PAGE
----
Highly visible ouid fan Justin Bieber was recently spotted cleaning up at the new Wonderbrett shop in Hollywood, a brand known for its indoor cultivation methods. We asked the company’s co-founder and cultivator, Brett Feldman, what separates his nugs from the larger market.

“What I like about our facility and work is that we’ve been able to hyper-refine the indoor process to ensure a consistent, top grade product,” Feldman told us via email. “We have the ability to achieve that quality over and over again without the issue of just guessing or gambling.”

Not all cultivators also consume, but Feldman has tips for people who like indoor bud. Primarily, at higher price points, the quality should be in line with the cost. In addition to proper packaging and relative freshness, he’s on the hunt for “meticulous attention to detail when it comes to the top shelf flower, and the way that the flower has been protected. It hasn’t been allowed to get damaged, so the flower looks very fresh and pristine. It hasn’t been smashed. The crystals are still shiny and glistening.”

Outdoor can be quality, too

The corporatization of cannabis costs the ecosystem a lot, regardless of the cultivation method. While growers like A Golden State and Wonderbrett put effort into sourcing sustainable utilities and lowering their impact, while many indoor growers just use as much plastic, electricity, water, fertilizer and resources as they think they need to get the highest yields and THC possible.

That’s why Raeven Duckett Robinson, Co-founder of Community Gardens in Oakland, California is on #teamoutdoor. “It’s like [the] Twizzler versus Red Vine debate. I support outdoor because it’s more affordable—and weed should be grown outdoors anyways; indoor gets over-hyped and it’s bad for the environment.”

She told us, “based on the regulations and the way we need to package, keep records and receipts for a legal cannabis operation, there’s a lot of waste created, especially in terms of packaging. The amount of energy indoor wastes unnecessarily adds to the environmental footprint of the entire industry. The amount of energy it takes to grow the plant [indoors] is significant, and I believe it’s inefficient and unnecessary, because they can grow outside with light from the sun.”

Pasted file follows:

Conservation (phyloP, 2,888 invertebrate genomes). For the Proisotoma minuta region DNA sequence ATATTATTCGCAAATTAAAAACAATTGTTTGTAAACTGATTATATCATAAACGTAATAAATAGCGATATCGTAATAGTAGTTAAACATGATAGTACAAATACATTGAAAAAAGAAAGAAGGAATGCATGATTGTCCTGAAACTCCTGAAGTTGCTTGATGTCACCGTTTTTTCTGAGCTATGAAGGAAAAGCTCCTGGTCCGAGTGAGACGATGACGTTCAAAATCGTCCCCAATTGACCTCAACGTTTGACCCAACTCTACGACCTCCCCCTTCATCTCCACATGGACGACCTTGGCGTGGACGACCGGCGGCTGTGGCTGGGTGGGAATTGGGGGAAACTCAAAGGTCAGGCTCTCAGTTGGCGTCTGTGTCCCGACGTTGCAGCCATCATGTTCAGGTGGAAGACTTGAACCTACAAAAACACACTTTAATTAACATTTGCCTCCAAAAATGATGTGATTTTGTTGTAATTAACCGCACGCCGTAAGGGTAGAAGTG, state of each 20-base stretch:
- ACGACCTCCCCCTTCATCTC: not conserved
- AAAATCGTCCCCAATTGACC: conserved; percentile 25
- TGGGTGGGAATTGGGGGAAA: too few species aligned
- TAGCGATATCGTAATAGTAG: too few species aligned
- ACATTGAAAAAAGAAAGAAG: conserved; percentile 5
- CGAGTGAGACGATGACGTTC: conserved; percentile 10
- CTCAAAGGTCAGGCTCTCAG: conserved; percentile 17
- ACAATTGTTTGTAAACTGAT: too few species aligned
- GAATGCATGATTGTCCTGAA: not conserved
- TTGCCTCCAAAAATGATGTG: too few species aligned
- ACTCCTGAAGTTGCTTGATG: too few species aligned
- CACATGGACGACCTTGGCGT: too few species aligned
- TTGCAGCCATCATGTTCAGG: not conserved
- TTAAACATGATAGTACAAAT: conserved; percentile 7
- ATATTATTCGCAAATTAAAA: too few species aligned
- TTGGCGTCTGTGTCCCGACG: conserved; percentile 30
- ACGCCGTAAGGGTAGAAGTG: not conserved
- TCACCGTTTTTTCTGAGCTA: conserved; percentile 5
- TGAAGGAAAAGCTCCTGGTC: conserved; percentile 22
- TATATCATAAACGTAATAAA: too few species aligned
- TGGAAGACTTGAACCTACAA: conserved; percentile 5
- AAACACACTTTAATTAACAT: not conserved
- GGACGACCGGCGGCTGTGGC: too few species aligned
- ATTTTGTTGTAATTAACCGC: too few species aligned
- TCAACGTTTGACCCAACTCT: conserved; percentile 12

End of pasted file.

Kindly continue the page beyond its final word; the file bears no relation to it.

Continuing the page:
Sam Ludwig is in alignment with Robinson’s thinking—that nature makes the best weed. “Indoor products will always look sexier with a denser structure and more visible trichomes on the exterior but indoor typically provides a shallow high and reduced medicinal properties,” he said. “The plant has been growing in nature under the sun, moon and stars for millennia, not indoors in a windowless room [lit by] LEDs.”

Along with Aster Farms CEO Julia Jacobson, Ludwig’s wife and resident dirt scholar, they designed an outdoor operation a little differently: “At Aster we grow in-ground in live soil filled with bugs, fungi, and bacteria breaking down organic matter to feed the plants. We feed the soil because the soil feeds the plants. It’s just a different approach from top to bottom, and we believe it produces a superior product with superior effects.”

Cannabis appellations could shift the industry

One last thing to note, as the potential for federal cannabis legalization peeks over the prohibition horizon, is the sense of place that outdoor grown weed embodies: There are distinct outdoor growing regions, especially on the west coast, that produce incredibly unique cannabis due to their soil, sun, weather, and the methods of their caretakers. This is why there is a movement to create protected cannabis regions, like California’s Emerald Triangle or Oregon’s Willamette Valley. Just like in wine growing regions, the earth and climate in the places cannabis is grown can really make a difference.

Wine, weed, and hospitality expert Rachel Burkons is among those pushing publicly for cannabis appellations. Burkons runs an Instagram account  @smokesipsavor that puts the pleasures of California’s earth on full display, and makes recommendations for how to pair regional products, including cannabis.

At this year’s Cannabis Drinks Expo, Burkons told us, “in wine when we talk about appellations, we’ll say, ‘ok it’s going to be very hot and dry there’ or ‘it’s going to be foggy in the mornings’ and all of these factors that are specific to that appellation affect the overall flavor and performance of the wine—the exact same thing applies to cannabis.”

The true takeaway for you, the buyer, is to just try a variety of offerings, and stick with whatever speaks to you. The indoor/outdoor contrast is an excellent place to begin your cannabis research journey—no matter if you’re a casual dabbler or a daily dabber. Learning what makes the plants thrive is a superb way to convince yourself to grow some, too, but it all begins with making good choices in the dispensary.